Depression and Suicide

This is going to be quite a strange topic and I might be making a mistake in revealing myself so openly, but I always find that honesty is the best policy and I don’t often fear the opinions of others with regard to myself.  So here goes …

I will admit that I have had bouts of depression at 2 or 3 points in my life, so intense that I have even thought of taking my own life because of it.  Don’t worry, this is definitely not a common occurrence in my life, I mostly found myself in this position when dealing with great stress.  An example would be during my teen years when many changes were happening in my body and I was so immature that things that I would today think were insignificant often seemed like the end of the world.  My most recent bout of depression occurred when I was in the military (say, around 2005 or so).  I not only had great moral conflicts with what I was doing– I still regret being a part of that world of moral depravity– but I was also only getting maybe 2-3 hours of sleep per night for many months at a time (my rational judgement was obviously very disrupted).  So clearly I am not one that is prone to depressive suicidal thoughts in any regular sense and I don’t foresee putting myself in such situations in the future (learning from past mistakes is a great tool).

However, I must admit that suicide has crossed my mind for another reason: curiosity.

What is the purpose of this whole thing that we call life?  Is there an afterlife?  Do we have a soul and is it eternal?  Where did existence come from?  Stuff like that.

I know that the entirety of human thought can never and will never produce a definitive answer to these questions, because we as a species are simply not enabled with that capacity.  We can only view the world in our living existence and our senses are very dull.  Sure, we do sense a great deal of our physical world, and our continued search for answers to our questions often reveal new truths of our worldly existence, none of which get us much closer to the truth of spiritual existence in any appreciable sense (we’ve moved only a tiny trillionth of a trillionth of a trillionth of a sliver during our entire history with regard to the questions of existence) .  So, the only way to get that answer in any immediate way, it seems to me, is to commit to taking the journey, to end one’s life in pursuit of it.  That is the only way of really knowing.  Cross the plane.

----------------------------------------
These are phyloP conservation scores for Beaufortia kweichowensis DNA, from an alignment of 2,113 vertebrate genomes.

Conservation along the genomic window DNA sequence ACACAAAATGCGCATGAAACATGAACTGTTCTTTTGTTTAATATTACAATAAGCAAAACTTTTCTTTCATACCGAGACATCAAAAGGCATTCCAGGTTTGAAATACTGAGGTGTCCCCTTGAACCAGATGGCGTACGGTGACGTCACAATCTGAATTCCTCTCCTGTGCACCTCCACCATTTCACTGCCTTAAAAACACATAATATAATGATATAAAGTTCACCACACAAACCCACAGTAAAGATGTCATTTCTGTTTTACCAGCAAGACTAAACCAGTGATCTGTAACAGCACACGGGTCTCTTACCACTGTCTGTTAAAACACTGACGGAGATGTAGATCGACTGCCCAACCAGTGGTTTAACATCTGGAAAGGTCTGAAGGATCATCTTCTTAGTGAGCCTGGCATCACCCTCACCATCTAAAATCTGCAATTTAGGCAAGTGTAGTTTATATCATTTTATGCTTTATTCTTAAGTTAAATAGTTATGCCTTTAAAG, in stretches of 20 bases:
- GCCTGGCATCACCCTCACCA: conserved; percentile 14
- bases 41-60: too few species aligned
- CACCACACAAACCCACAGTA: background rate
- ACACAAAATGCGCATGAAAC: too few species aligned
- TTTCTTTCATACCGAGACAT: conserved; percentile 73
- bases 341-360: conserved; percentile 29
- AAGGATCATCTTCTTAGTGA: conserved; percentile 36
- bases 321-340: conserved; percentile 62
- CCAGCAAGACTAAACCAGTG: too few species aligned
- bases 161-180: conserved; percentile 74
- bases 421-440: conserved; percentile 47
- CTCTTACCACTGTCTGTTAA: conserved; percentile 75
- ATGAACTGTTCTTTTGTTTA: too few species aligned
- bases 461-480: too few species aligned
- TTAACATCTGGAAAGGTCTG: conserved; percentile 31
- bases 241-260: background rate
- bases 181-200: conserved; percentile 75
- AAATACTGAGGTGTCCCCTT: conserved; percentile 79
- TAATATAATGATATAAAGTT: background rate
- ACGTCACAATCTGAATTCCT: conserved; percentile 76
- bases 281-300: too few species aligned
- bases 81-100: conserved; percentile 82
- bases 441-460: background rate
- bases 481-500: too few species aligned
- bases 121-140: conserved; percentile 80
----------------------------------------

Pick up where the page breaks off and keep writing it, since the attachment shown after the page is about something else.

I am one that always seeks absoluteness to the questions that vex my mind.  However, there is one reason that I will never ever commit suicide in pursuit of the absolute answer to these questions:  I am going to die anyhow, just as we all are.   Certainly I am not that anxious, life is already too short.

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7 Comments on “Depression and Suicide”

  1. Roberto Severino Says: